Standard Subway Tile Sizes (and Drawings)

A subway tile has a traditional and standard size of 3 x 6 inches. Other common sizes include 2 x 4 inches, 4 x 8 inches, 6 x 12 inches. Some popular subway tile patterns include 50% offset, ⅓ offset, ¼ offset, Grid, Herringbone.

What is a Subway Tile?

Most people can easily recognize a subway tile since this is a type of tile that is enormously popular in both commercial and residential settings. The subway tile was originally invented to be used to cover the wall surfaces of New York’s brand new subways in 1904.

The designers, Christopher Grant La Farge and George C. Heins, created the tile as an easy clean surface that would not harbor bacteria in a bright white color that would reflect light and make the subway feel less claustrophobic. The ceramic material had a glossy finish which also helped to reflect light and make the areas feel brighter, as well as being suitable for simple wipe cleaning with a cloth.

The original subway tiles were 3 inches in height and 6 inches in length, and they were installed at a 50% offset, which means that the edge of one tile will be aligned with the middle of the tile positioned beneath it.

Subway tiles proved hugely popular and went on to be used in other transport hubs like train stations and bus stations, hailed for their cleanliness and fresh look.

The sanitary quality of subway tiles meant that it wasn’t long before they started to be used for other spaces that needed to be kept clean, such as home kitchens and bathrooms. Subway tiles, remarkably, continue to be popular over a century after their invention and are still considered a stylish choice for kitchen and bathroom backsplashes in interior decor today.

Subway Tile Sizes

Standard subway tile sizes

3 x 6 inches

The original size of subway tiles, which is also referred to as the ‘standard’ size of subway tiles, is 3 inches in height by 6 inches in length. Since this is the original size of the subway tile, it is the best size to use if you want an authentic or traditional subway look.

This is the most popular size of subway tile that you will find used in home decor today. It is widely used as a backsplash in kitchens and bathrooms, and you can also use it to create a feature around a fireplace or behind a countertop in a laundry room. Although this is the original size of subway tile, it is not the only size available.

You can create a subway tile look with any tile which has dimensions in a 1:2 ratio. This means that the length of the tile should be exactly two times bigger than the height measurement.

2 x 4 inches

This is a more petite version of a standard subway tile, which can give a more delicate or dainty look on a backsplash. The benefit of this size of tile is that it will create a more refined look, but it will take longer to install, and as such, you may end up with a bigger bill from your tiler.

4 x 8 inches

This is a larger size of subway tile compared to the standard size. It can create a sleeker look because there will be fewer grout lines visible compared to those visible when using original size subway tiles. This can help to achieve a more modern look in a contemporary style kitchen, and it can also create a sense of individuality because it looks different from the typical subway look you will see in a lot of places.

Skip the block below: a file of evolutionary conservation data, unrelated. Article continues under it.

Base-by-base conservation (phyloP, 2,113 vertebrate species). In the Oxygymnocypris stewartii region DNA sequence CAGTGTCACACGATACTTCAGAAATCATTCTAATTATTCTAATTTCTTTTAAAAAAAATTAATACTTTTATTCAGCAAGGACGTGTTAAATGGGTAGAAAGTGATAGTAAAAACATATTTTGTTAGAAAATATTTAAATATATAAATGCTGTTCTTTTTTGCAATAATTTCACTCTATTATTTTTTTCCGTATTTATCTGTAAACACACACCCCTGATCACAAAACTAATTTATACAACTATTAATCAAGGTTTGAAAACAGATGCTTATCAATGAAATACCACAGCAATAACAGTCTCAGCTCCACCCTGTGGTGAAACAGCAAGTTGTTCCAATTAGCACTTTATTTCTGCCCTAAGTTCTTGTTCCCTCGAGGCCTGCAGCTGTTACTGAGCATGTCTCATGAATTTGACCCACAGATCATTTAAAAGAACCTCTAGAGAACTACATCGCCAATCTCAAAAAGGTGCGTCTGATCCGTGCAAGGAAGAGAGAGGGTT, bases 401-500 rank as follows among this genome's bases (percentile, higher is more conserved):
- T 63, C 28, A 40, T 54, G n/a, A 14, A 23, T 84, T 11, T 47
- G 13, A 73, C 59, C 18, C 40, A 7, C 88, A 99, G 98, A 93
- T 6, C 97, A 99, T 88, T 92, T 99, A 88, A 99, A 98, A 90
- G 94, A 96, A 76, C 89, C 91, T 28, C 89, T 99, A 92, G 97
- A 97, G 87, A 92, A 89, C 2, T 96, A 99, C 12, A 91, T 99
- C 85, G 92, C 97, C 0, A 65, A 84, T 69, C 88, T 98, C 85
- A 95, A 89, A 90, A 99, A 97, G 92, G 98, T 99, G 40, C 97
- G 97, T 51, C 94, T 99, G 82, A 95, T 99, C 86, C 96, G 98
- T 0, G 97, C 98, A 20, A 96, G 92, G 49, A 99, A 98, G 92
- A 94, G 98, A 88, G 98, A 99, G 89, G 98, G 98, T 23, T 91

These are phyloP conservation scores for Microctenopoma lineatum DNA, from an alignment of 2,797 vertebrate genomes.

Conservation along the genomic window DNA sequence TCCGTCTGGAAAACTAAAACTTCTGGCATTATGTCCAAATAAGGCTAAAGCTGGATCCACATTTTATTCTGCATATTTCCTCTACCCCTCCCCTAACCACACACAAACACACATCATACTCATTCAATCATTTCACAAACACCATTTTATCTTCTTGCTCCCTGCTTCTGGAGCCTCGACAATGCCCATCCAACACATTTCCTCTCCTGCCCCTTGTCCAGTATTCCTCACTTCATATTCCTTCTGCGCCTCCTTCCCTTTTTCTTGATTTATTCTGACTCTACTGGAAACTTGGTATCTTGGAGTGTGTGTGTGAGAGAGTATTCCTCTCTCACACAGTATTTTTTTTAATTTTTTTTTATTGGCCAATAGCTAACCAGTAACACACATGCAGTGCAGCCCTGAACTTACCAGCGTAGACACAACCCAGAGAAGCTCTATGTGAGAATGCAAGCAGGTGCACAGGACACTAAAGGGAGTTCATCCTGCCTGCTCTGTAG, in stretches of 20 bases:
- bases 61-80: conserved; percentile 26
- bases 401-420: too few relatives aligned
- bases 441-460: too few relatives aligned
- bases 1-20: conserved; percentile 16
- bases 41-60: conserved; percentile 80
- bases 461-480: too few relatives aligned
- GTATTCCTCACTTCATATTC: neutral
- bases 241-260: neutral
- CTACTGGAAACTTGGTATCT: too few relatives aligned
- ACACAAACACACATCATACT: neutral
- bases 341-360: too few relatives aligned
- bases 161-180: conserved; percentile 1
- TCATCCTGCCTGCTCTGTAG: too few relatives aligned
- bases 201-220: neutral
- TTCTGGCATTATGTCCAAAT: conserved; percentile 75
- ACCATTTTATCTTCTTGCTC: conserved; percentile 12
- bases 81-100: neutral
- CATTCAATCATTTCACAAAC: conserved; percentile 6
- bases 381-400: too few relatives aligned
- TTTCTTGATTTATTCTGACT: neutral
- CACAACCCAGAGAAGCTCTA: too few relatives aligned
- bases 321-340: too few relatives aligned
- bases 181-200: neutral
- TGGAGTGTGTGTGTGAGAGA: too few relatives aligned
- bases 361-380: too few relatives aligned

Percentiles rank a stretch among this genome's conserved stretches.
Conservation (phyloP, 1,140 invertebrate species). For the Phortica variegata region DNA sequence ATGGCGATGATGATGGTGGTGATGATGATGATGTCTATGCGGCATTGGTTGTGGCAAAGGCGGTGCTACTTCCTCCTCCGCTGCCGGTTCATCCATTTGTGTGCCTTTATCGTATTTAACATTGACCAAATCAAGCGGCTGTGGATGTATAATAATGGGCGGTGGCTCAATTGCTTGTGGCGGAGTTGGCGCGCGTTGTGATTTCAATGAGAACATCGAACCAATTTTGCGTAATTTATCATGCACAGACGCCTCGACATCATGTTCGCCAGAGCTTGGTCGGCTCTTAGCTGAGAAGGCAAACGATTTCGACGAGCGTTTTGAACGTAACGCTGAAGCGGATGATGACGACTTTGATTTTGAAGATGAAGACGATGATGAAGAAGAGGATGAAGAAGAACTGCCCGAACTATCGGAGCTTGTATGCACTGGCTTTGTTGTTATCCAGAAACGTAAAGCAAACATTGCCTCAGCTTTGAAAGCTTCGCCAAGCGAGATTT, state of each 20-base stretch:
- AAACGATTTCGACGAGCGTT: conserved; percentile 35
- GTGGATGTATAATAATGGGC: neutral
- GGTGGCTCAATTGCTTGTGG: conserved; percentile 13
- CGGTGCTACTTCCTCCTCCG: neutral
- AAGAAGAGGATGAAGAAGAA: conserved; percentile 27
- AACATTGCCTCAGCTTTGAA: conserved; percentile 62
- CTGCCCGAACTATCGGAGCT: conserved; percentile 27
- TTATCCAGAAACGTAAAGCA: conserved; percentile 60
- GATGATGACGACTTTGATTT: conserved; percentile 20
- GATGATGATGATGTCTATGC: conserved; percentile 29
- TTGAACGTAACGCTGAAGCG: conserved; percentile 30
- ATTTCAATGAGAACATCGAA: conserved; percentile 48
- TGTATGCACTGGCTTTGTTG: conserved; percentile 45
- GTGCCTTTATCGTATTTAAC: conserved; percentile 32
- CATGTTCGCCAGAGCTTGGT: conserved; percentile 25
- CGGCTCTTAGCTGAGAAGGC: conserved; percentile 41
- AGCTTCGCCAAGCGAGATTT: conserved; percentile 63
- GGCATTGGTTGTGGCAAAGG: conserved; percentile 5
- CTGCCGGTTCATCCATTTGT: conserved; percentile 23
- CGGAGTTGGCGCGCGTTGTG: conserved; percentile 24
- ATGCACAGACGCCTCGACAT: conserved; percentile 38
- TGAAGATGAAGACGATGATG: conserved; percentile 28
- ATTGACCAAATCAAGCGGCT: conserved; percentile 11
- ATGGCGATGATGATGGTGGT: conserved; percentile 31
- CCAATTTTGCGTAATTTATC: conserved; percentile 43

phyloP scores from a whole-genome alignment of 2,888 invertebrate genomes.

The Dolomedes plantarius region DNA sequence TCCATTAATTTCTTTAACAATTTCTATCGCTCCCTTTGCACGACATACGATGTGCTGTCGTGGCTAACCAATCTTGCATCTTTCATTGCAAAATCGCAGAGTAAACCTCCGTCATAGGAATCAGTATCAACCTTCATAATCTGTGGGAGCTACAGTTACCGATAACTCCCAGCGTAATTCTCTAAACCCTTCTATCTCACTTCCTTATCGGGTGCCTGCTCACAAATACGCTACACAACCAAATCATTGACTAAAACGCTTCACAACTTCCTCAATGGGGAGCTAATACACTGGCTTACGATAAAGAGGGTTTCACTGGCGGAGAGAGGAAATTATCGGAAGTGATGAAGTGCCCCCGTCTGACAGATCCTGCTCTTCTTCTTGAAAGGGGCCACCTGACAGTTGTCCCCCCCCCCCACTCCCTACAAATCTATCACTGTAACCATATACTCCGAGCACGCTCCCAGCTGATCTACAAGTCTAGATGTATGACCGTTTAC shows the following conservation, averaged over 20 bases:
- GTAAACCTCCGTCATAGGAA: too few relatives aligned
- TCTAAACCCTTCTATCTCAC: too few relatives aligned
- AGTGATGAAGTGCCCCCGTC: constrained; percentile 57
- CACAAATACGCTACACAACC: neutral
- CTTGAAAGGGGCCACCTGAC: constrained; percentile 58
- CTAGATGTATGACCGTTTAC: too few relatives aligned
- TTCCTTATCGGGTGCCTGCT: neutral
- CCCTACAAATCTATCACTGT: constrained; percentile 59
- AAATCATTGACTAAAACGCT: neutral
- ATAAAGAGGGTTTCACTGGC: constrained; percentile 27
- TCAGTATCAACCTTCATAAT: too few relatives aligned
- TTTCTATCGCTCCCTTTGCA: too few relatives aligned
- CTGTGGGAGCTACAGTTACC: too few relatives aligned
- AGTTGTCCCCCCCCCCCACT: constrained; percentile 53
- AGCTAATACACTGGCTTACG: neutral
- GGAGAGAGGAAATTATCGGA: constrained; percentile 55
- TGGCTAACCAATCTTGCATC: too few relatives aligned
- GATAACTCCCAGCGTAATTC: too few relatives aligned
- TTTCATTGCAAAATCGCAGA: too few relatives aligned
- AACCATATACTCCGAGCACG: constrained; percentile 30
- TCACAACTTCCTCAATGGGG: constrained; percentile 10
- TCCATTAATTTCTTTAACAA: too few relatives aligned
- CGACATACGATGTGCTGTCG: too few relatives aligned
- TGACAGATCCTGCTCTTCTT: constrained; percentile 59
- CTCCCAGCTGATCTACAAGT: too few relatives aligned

6 x 12 inches

This tile is double the size of the original subway tile, so a single tile of these measurements will take up the space of two standard subway tiles. Using tiles measuring 6 inches by 12 inches will give a very oversized look which can create a modern appeal. Since these tiles are bigger, they will cover more surface area in a smaller amount of time when they are installed.

Subway Tile Patterns

Subway Tile Patterns

50% offset

Traditionally subway tiles are installed in a 50% offset pattern. This will give a similar look that you might find on a brick wall. It involves positioning the side edge of a tile exactly in the middle of the tile beneath it. This is an easy pattern to follow and will give a clean, modern look.

⅓ offset

This pattern involves segmenting a tile into thirds to show you where you need to lay the next tile. The side edge of a tile will be in line with the first third of the tile beneath it, and the tile which goes above that will be moved along a further third.

¼ offset

This pattern for laying subway tiles will give the effect of a staircase pattern. To achieve this, measure a subway tile into quarters and use this as a guideline for installing the tile on the row above. For example, after fixing one row of tiles in place, the tiles on the row above should be positioned a quarter of a tile measurement to one side.

The next row of tiles will be moved another quarter distance in the same direction. The result is a more complex look that is elegant.


A recent trend that has been growing over the past few years is to install subway tiles in a grid pattern. This involves lining them up directly above each other so that the grout around them forms a grid shape with clean, straight horizontal and vertical lines.

This is a look that is popular in loft-style spaces, as well as Scandinavian and industrial styles. This pattern can be applied with tiles laid horizontally or vertically, depending on the type of look you want to achieve.


The herringbone pattern is classy and sophisticated, and it can be created using standard subway tiles. It is essential to achieve a herringbone pattern that the tiles are an exact 1:2 ratio; otherwise, the pattern will not work. This is a more complex pattern to complete with tiles, but most people find that the additional cost of labor or hassle is worth it.